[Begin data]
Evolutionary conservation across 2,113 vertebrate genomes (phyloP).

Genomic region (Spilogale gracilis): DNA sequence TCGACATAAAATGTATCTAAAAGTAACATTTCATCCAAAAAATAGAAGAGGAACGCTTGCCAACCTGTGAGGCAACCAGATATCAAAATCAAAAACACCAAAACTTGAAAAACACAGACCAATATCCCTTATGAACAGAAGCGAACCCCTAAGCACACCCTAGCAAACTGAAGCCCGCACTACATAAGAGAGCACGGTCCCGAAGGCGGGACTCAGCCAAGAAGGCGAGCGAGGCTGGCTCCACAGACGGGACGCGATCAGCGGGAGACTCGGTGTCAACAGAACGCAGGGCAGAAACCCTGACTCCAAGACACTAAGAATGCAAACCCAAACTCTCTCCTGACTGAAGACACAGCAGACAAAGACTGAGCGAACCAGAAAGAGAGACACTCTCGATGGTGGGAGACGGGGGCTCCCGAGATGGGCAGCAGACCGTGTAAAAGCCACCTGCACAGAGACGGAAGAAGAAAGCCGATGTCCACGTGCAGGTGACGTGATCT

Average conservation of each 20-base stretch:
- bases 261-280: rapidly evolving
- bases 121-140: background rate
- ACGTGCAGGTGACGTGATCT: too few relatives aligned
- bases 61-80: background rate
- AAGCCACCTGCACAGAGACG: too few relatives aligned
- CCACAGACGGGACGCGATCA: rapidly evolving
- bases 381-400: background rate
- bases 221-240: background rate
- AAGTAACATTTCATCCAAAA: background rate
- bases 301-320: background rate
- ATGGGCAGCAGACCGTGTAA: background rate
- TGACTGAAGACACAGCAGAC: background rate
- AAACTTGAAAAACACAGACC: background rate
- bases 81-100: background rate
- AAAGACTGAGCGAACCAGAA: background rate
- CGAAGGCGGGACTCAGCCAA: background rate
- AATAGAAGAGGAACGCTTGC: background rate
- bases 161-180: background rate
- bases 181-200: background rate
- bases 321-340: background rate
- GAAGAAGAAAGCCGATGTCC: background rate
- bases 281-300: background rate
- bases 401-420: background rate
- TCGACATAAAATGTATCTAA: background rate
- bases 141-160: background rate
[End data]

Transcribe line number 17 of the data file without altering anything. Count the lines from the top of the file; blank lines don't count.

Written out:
- bases 81-100: background rate